Detention of the Dead
Starz / Anchor Bay // Unrated // $19.98 // July 23, 2013
Review by Jesse Skeen | posted August 24, 2013
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"When there is no room in hell, the dead go to detention!" I've been a fan of the original Night of the Living Dead for a long time and also love the 1970s follow-up Dawn of the Dead (a must-see just for the 70s shopping mall) but with the recent resurgence of zombie movies, I sort of feel like the genre has been done to death at this point, no pun intended.

Still, Detention of the Dead, which began as a stage play, figures there's room for a comedic take on the whole zombie apocalypse thing. Here we have a group of six high school students who are sentenced to detention after school: nerdy and often picked-on Eddie (Jacob Zachar) who is in for taking unprescribed pills to help him do better in school, his goth-chick friend Willow (Alexa Nikolas), popular cheerleader Janet (Christa B. Allen), her jock boyfriend Brad (Jayson Blair), stoner Ash (Justin Chon), and one more jock for good measure, Jimmy (Max Adler). Yes, that includes Brad and Janet as in Rocky Horror, and Ash as in The Evil Dead. It's just a normal day when they check in for detention, but a seventh detainee Mark (Joseph Porter) isn't feeling quite right after being bitten by someone outside and suddenly goes rabid, biting Mrs. Rumblethorp (Michele Messmer), the teacher in charge of watching them. The other students fight him off and soon realize that everyone outside the classroom has become run-of-the-mill zombies, as we've seen in countless other movies. The rules for them are the same as usual: they wander aimlessly in search of humans to eat, and any unaffected person they bite becomes a zombie themselves.

Our heroes bring the teacher into the library (officially called the Savini Library, get it?) which is a safer place and where much of the movie is spent. Unfortunately Mrs. Rumblethorp starts to "turn", so they have no choice but to cut her head off but at least her head is kept alive on a shelf, snarling for additional comic relief. From then on, they try to figure out what's going on and plan their escape from the school, bonding a bit in the process a la The Breakfast Club.

On first viewing I didn't think too highly of Detention of the Dead, but appreciated it a bit more after watching it a second time with the director's commentary track, which I'll discuss later. It was disappointing mainly because there were no real "laugh out loud" moments, but did have some more subtle humor that made it worthwhile. Willow gets some of the best lines and starts setting up the zombie thing before it happens, bringing in a PSP showing Night of the Living Dead and telling Eddie "If I ever get to meet George Romero, I'm gonna seduce him and bear him little zombie babies, but then they'd probably eat us which would be kinda sad because that'd mean no more Living Dead movies, but it would be a great metaphor for what kids end up doing to their parents when they turn into teenagers." Later in the film she compares normal high school students to zombies in the way they desperately try to fit into cliques and try not to show any individuality, which is as good a message as Dawn of the Dead's hinting at consumer culture turning people into zombies. It's also quite satisfying seeing the nerd character Eddie take charge during the crisis and earn the respect of the jocks who normally tormented him. Cheerleader Janet gets a few laughs for her stereotypical bimbo behavior, including being upset at blood getting on her cheerleading outfit because it's hard to clean, and later looking at herself in the mirror telling herself she's too pretty to die.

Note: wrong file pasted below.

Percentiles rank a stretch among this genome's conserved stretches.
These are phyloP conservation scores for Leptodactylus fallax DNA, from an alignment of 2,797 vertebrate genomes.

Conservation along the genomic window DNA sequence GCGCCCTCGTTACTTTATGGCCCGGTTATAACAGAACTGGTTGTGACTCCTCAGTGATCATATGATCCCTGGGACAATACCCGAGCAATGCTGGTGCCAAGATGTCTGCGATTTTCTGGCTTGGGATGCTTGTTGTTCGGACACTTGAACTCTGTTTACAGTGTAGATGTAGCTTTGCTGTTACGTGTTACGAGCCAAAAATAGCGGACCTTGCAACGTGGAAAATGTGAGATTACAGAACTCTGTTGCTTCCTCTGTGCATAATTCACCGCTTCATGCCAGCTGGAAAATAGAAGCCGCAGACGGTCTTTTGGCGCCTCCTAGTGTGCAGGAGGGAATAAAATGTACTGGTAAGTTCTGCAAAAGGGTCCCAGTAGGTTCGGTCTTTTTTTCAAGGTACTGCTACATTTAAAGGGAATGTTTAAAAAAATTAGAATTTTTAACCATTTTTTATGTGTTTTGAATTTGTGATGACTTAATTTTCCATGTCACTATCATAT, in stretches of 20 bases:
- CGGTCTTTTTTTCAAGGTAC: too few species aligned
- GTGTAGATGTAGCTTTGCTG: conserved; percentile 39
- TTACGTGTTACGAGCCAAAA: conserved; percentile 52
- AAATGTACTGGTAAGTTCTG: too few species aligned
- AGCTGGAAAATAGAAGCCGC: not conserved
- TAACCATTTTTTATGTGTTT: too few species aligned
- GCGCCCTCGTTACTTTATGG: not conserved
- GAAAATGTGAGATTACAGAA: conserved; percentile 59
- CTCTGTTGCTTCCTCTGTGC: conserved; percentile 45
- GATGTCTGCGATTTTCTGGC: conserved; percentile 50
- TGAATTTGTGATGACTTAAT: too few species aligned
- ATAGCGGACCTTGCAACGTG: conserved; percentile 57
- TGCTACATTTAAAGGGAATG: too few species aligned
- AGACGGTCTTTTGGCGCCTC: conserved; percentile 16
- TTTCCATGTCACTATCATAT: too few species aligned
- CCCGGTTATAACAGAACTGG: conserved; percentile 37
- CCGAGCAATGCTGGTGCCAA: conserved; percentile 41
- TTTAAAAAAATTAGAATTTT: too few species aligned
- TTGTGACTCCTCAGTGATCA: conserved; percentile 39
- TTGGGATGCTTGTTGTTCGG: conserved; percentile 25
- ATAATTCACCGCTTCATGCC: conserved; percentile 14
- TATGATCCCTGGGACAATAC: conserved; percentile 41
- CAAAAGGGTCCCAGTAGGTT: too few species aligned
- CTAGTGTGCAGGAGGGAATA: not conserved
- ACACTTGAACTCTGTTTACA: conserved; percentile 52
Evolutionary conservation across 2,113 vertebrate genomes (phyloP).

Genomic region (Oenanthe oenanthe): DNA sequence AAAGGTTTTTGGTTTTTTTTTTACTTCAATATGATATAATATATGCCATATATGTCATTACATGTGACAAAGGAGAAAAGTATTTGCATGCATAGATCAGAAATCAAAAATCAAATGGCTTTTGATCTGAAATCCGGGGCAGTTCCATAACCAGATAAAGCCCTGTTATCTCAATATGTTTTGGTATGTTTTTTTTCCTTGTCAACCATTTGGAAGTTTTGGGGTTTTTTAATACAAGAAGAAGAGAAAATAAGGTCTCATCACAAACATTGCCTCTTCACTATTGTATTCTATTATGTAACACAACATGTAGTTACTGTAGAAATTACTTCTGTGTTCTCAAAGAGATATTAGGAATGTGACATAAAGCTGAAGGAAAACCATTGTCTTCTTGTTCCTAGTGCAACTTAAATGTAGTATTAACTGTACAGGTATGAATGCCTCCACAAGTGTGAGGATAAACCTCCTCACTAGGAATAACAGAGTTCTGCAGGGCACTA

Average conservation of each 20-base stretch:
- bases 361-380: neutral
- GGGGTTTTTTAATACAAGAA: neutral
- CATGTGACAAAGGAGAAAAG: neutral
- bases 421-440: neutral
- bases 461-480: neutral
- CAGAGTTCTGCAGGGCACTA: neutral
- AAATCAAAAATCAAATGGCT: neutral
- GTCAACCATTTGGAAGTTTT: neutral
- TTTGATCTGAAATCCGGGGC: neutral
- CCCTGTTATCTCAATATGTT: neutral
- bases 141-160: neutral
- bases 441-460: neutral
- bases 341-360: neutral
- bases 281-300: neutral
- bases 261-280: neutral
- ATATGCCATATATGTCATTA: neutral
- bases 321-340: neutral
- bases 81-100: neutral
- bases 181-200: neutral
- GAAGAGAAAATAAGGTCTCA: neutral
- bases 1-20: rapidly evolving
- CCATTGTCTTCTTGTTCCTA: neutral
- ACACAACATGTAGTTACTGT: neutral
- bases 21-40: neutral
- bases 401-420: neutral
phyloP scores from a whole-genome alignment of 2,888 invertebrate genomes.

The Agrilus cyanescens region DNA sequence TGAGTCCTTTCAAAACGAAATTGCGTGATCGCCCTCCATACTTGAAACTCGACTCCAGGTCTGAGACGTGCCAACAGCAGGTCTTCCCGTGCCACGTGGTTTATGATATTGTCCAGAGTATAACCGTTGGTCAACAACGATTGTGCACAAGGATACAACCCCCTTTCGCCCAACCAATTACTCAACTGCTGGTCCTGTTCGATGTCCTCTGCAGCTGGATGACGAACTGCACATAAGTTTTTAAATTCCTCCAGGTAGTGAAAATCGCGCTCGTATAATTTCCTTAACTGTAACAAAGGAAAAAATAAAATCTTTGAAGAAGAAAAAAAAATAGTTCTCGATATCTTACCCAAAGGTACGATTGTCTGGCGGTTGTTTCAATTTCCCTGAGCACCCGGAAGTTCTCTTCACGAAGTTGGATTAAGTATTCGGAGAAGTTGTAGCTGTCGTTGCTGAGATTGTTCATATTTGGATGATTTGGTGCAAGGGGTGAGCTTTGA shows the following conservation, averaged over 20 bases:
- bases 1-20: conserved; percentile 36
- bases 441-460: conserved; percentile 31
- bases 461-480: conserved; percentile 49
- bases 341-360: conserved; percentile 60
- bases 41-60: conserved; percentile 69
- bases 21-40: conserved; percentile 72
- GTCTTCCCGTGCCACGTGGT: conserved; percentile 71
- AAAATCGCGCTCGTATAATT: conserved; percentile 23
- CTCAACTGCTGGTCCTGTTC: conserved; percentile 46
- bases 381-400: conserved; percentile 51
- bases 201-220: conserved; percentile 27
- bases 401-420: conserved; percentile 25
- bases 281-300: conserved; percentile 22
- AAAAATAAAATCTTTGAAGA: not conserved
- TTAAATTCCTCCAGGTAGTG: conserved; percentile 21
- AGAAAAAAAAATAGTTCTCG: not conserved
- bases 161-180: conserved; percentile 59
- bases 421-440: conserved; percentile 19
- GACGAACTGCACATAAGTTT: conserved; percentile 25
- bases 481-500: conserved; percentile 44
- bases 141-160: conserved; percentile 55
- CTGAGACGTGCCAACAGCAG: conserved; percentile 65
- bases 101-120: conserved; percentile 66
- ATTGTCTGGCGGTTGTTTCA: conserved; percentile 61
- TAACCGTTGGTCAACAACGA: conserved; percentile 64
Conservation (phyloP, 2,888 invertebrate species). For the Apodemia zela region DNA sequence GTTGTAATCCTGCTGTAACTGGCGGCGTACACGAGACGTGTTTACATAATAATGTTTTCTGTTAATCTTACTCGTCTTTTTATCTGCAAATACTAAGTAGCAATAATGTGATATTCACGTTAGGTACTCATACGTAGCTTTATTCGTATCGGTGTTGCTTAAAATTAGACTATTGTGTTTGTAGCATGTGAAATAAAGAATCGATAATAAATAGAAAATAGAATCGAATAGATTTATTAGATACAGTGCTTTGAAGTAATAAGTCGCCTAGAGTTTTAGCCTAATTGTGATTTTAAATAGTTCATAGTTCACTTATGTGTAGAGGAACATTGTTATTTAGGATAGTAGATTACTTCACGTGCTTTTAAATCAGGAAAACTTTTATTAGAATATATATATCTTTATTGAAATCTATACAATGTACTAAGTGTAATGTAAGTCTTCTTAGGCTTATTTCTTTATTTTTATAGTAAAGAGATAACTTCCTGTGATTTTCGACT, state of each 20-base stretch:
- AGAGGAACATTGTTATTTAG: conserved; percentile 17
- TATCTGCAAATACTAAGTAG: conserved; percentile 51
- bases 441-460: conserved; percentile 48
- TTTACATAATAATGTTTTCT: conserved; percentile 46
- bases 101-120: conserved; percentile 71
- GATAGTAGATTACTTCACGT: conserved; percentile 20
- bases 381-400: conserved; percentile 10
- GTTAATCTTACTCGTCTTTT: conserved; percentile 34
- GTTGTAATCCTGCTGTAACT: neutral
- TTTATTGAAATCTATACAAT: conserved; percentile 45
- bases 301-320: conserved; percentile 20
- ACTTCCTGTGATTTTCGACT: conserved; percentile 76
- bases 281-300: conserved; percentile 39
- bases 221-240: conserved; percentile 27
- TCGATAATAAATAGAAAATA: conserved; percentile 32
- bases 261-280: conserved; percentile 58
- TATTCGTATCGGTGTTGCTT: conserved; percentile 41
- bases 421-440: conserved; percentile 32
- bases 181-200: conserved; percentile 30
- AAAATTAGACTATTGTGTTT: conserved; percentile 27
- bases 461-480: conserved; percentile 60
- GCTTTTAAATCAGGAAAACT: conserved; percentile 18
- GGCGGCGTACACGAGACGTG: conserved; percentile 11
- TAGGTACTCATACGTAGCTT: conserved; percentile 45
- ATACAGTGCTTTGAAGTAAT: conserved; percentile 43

Shot in 4k digital and presented in a 2.35 ratio, Detention of the Dead looks about as good as it can on standard DVD (there does not appear to be a Blu-Ray release available), with some aliasing being the most prominent limitation of the format here. Details (such as the titles of books in the library) still seemed clearer than on other standard DVDs I've watched recently, and I did not see any obvious compression artifacts.


Audio is in Dolby Digital 5.1, with restrained but sometimes effectively used surrounds. There are a few good LFE effects as the zombies attack, and dialogue is very clear.

English SDH subtitles as well as Spanish subs are included.


A feature-length commentary with Executive Producer / Writer / Director Alex Craig Mann is included, which does much to strengthen one's appreciation of Detention of the Dead. He emphasizes that he was going for several "homages", including George Romero's Dead series and most of John Hughes' work especially The Breakfast Club. He also talks about how shooting in Michigan, despite the cast and crew being based in California, saved an infinite amount of money, and that he wanted the movie to "embrace, not hide" its low budget. He even points out a flaw that even I didn't notice at first (and I'm the type of person who looks for these things), that of the sound man being visible onscreen for a second- I've heard commentaries for other movies where things like that happen and aren't even acknowledged, so Mann gets my respect for this.

There is also a rather lengthy 40-minute making-of piece on the disc, with a lot of production footage and reflections from the cast and crew. This was interesting but didn't really increase my appreciation of the movie as much as the commentary did.

Final Thoughts:

Detention of the Dead could have been a lot funnier than it is and doesn't score many points for originality, but it still gets enough right for me to recommend it. Those who go in not expecting an all-out laugh-fest should end up having a good time.

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